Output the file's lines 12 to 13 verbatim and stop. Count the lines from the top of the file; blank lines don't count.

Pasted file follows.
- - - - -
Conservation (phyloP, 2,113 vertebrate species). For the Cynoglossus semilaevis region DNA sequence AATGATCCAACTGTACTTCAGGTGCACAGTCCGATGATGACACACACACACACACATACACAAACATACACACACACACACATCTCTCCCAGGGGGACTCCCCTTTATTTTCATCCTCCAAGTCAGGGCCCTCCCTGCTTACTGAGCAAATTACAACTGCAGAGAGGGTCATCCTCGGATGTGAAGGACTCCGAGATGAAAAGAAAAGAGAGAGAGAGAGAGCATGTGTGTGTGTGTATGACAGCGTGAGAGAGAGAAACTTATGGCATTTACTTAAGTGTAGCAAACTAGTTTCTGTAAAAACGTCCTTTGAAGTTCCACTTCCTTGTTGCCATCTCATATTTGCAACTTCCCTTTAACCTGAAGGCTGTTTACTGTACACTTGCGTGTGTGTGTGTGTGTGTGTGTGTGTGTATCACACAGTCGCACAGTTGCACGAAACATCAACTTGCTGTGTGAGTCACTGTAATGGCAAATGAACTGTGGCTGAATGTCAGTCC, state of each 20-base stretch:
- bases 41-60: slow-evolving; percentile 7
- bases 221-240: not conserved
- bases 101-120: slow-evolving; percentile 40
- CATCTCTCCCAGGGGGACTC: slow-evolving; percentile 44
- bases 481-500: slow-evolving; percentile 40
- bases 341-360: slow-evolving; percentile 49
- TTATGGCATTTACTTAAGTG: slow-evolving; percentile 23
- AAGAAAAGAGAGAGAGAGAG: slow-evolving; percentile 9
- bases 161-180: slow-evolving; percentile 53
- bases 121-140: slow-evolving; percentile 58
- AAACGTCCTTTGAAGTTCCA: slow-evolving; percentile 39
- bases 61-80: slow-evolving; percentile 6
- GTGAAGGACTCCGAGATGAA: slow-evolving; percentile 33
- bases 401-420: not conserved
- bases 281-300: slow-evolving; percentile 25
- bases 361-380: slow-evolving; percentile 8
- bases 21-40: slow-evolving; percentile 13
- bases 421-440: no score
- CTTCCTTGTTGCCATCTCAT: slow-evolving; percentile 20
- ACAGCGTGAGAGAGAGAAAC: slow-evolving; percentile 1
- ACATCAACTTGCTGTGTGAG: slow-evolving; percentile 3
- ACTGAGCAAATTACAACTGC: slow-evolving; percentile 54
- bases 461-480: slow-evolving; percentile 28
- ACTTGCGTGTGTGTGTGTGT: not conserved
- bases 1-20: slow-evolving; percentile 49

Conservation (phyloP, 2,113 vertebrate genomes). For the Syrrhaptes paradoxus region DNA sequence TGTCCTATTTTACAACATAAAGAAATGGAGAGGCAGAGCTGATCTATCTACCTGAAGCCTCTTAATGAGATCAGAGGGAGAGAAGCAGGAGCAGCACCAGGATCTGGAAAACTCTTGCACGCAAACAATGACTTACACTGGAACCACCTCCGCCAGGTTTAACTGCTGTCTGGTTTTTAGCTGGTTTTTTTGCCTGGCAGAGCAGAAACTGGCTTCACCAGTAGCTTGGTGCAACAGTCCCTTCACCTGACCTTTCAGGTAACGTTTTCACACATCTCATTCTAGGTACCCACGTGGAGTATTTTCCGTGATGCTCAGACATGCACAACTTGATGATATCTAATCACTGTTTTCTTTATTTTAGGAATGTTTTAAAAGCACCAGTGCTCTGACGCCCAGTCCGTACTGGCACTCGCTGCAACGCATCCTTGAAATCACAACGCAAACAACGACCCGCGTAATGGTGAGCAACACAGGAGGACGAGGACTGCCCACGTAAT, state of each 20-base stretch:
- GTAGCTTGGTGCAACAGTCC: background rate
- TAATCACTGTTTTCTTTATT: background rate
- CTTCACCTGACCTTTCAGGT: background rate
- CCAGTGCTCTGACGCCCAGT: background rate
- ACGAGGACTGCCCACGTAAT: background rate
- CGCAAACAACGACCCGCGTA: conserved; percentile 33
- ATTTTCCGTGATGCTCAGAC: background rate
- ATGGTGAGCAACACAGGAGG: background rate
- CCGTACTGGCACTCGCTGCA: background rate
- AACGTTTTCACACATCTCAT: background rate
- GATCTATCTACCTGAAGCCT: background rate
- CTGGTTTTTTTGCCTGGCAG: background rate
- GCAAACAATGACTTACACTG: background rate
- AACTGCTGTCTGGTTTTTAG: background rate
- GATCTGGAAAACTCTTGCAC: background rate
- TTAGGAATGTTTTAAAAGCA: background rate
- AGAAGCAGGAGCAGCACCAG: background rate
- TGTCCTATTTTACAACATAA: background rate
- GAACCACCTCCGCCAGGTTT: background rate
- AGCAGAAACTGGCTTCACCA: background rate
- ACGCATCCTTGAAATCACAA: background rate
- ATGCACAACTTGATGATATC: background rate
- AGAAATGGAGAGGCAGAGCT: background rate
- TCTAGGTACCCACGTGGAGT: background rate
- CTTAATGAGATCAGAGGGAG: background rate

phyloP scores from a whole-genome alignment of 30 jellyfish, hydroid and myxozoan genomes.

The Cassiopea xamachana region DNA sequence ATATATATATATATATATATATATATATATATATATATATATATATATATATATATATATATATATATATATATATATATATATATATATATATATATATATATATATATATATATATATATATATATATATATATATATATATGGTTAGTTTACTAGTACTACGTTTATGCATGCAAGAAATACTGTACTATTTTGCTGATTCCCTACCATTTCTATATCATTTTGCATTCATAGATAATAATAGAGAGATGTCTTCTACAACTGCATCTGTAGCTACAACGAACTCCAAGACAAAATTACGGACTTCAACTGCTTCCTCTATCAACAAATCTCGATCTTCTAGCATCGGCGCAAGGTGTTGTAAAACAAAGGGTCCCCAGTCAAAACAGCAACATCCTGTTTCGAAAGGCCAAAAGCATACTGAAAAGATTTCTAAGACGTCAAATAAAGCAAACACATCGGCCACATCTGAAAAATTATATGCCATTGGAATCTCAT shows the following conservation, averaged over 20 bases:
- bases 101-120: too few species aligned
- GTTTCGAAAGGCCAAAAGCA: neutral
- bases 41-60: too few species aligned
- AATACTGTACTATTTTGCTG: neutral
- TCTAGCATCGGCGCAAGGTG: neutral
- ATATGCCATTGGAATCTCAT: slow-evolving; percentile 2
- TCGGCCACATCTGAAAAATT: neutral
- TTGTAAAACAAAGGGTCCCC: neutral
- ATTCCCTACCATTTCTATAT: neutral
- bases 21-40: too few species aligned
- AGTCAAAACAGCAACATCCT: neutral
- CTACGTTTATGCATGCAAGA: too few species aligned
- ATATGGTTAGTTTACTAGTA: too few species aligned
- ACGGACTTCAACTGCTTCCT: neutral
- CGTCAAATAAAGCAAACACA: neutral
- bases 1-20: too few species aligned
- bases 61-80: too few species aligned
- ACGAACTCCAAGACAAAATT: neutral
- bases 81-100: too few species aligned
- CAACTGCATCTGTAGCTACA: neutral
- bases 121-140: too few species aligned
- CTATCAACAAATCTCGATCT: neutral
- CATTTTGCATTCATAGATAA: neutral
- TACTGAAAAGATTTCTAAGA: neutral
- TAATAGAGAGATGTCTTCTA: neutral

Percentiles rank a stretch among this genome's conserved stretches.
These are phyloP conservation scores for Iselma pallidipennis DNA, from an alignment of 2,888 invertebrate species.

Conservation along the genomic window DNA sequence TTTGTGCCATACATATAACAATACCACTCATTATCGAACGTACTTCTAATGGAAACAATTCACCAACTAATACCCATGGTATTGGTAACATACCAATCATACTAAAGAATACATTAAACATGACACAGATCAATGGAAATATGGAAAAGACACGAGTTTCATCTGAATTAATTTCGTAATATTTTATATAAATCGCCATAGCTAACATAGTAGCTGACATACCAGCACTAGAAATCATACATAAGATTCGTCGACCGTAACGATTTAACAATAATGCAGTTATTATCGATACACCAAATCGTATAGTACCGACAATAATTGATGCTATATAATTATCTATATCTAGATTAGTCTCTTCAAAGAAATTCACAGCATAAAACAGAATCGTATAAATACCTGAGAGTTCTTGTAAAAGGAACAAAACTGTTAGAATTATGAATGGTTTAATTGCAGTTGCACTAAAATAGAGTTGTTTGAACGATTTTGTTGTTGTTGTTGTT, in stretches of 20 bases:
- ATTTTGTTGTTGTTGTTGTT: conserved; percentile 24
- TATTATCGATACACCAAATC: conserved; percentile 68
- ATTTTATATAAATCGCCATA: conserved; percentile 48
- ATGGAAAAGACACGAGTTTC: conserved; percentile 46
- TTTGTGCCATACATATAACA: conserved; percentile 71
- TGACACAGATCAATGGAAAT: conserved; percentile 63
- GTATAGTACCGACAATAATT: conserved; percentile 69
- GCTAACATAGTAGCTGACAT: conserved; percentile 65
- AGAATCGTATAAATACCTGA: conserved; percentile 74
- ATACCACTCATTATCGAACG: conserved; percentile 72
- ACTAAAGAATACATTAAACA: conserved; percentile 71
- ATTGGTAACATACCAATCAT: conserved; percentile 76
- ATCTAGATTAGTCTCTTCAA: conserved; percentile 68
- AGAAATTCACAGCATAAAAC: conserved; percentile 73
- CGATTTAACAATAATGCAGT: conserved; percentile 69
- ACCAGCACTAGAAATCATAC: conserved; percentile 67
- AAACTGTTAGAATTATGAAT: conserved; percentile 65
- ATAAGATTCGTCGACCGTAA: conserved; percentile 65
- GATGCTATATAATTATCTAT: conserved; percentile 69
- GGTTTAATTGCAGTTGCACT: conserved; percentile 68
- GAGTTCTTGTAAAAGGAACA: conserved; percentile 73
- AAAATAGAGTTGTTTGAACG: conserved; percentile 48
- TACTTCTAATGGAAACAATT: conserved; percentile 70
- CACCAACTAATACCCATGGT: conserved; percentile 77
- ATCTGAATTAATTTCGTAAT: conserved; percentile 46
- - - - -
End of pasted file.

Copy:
- AAACGTCCTTTGAAGTTCCA: slow-evolving; percentile 39
- bases 61-80: slow-evolving; percentile 6